CFD Online Logo CFD Online URL
www.cfd-online.com
[Sponsors]
Home > Forums > Main CFD Forum

Backward Facing Step

Register Blogs Members List Search Today's Posts Mark Forums Read

Reply
 
LinkBack Thread Tools Display Modes
Old   June 28, 2000, 08:08
Default Backward Facing Step
  #1
Pete
Guest
 
Posts: n/a
I have a question about the backward facing step problem. At low Reynolds numbers (based on velocity upstream of step and step height), the reattachment length increases linearly with the Reynolds number. As the Re number gets larger, does the reattachment length stop increasing with further increases in Re? Does it approach a constant value for that particular geometry?
  Reply With Quote

Old   June 28, 2000, 14:22
Default Re: Backward Facing Step
  #2
John C. Chien
Guest
 
Posts: n/a
(1). A good question, but I am not sure. (2). Within laminar assumption, I guess, this self similar behavior will continue. (3). For turbulent flow , it is around six step height.
  Reply With Quote

Old   June 28, 2000, 17:45
Default Re: Backward Facing Step
  #3
Kalyan
Guest
 
Posts: n/a
With laminar assumption, I guess the length would increase with Re in a typical case.

However, I am not too sure if the Re (as defined based on velocity and step height) is a relevant quantity at very high Re. The vortex shedding at the bend may be depend a lot on the step height. I do not think any self-similar behavior exists in this problems due to the singular behavior at the bend and the reattatchment point.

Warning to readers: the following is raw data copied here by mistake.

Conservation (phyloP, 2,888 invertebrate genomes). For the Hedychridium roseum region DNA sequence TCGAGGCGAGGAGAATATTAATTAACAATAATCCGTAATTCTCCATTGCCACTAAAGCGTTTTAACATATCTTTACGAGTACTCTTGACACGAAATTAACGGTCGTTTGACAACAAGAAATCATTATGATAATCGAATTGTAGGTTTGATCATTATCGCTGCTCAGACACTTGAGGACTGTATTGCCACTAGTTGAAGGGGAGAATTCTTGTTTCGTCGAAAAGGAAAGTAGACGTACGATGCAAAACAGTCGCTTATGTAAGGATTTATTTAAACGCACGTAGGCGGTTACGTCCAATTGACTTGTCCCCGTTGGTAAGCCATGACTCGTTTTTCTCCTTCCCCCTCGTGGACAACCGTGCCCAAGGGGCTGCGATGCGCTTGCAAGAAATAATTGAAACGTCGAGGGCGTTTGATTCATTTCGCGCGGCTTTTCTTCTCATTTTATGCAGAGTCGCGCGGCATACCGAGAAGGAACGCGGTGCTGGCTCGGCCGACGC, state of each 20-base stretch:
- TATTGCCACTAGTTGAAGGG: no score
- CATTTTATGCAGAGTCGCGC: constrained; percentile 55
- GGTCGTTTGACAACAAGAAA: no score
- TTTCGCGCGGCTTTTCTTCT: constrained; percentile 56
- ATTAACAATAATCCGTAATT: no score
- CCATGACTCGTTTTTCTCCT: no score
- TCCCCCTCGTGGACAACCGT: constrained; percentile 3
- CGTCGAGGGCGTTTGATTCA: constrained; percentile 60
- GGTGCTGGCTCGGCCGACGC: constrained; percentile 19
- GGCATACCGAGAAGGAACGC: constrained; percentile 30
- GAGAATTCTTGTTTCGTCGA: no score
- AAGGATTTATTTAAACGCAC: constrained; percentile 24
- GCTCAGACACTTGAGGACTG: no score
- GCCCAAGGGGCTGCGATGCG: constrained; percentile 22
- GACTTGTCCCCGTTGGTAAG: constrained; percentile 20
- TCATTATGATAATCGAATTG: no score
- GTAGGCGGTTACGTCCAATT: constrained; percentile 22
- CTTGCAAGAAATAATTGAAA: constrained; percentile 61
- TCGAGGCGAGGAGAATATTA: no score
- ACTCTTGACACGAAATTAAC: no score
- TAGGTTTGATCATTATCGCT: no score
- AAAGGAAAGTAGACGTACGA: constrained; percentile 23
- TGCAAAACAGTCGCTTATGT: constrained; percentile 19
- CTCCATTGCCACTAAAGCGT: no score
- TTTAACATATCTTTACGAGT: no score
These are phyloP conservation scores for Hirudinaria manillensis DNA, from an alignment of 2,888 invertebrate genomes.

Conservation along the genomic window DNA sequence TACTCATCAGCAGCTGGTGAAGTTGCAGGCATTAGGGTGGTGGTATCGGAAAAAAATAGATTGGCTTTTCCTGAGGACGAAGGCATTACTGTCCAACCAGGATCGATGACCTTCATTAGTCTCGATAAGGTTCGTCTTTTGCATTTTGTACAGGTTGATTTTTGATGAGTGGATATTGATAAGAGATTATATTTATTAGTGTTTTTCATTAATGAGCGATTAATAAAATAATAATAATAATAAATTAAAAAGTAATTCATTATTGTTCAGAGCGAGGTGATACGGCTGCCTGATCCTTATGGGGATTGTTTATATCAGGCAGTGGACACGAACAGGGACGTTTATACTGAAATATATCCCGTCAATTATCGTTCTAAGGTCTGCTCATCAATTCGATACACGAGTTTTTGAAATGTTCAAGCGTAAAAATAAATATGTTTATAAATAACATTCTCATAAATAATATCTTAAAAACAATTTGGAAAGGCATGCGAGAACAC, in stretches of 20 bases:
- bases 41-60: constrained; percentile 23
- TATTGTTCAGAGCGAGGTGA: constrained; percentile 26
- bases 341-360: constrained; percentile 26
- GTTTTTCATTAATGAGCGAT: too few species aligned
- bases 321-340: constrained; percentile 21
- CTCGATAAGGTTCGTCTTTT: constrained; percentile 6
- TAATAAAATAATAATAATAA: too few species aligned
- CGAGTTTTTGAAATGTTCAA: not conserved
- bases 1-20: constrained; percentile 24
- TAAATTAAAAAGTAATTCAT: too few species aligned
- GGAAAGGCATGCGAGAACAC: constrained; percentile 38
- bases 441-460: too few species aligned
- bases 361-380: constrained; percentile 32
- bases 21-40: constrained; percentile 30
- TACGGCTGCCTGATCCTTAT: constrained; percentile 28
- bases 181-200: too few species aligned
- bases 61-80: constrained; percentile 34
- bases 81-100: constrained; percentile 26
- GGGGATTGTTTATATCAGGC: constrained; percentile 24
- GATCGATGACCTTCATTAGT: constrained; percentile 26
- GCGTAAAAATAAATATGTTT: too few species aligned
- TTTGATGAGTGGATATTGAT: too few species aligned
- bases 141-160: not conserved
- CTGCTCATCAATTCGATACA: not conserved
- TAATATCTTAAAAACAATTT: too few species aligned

Reply With Quote

Old   June 28, 2000, 19:03
Default Re: Backward Facing Step
  #4
Jitendra
Guest
 
Posts: n/a
pete,

It is true that at low reynolds no. if you increase Re reattachment length increases.At higher Re this reattachment length decreases ... interseting fact indeed.

Have a look at landmark paper in Journal of Fluid mechanics. Vol 117. n1. Page 17-23.

I forgot the author.

good luck

jitendra
  Reply With Quote

Old   June 28, 2000, 19:12
Default Re: Backward Facing Step
  #5
Guus Jacobs
Guest
 
Posts: n/a
The following paper will probably answer most of your questions:

B.F. Armaly, F. Durst, J.C.F. Pereira: "Experimental and theoretical investigation of backward-facing step flow", J.Fluid.Mech Vol.127,pp.473-496,1983

As you said for low Reynolds number the reattachement length will increase approximately linearly. For a Re number based on the maximum inlet velocity and the hydraulic diameter of the inlet section (in case the inlet section has a channel like configuration) that is between 1200 and 6600 the flow is in a transition region and the average reattachement length will decrease gradually to a constant average reattachement length of about 6 for turbulent flows. For other inlet sections (say a boundary layer) these numbers will probably differ a bit.
  Reply With Quote

Old   June 28, 2000, 21:40
Default Re: Backward Facing Step
  #6
John C. Chien
Guest
 
Posts: n/a
(1). Yes, I was thinking about the steady state solution of the shear layer. (2). The structure of the recirculation region will be somewhat different. (3). For the transient flow solution, it is a completely different issue.
  Reply With Quote

Reply

Thread Tools
Display Modes

Posting Rules
You may not post new threads
You may not post replies
You may not post attachments
You may not edit your posts

BB code is On
Smilies are On
[IMG] code is On
HTML code is Off
Trackbacks are On
Pingbacks are On
Refbacks are On


Similar Threads
Thread Thread Starter Forum Replies Last Post
How to write k and epsilon before the abnormal end xiuying OpenFOAM Running, Solving & CFD 8 August 27, 2013 15:33
Backward facing step. Fluids Main CFD Forum 7 December 4, 2012 12:28
Upgraded from Karmic Koala 9.10 to Lucid Lynx10.04.3 bookie56 OpenFOAM Installation 8 August 13, 2011 04:03
IcoFoam parallel woes msrinath80 OpenFOAM Running, Solving & CFD 9 July 22, 2007 02:58
Could anybody help me see this error and give help liugx212 OpenFOAM Running, Solving & CFD 3 January 4, 2006 19:07


All times are GMT -4. The time now is 09:50.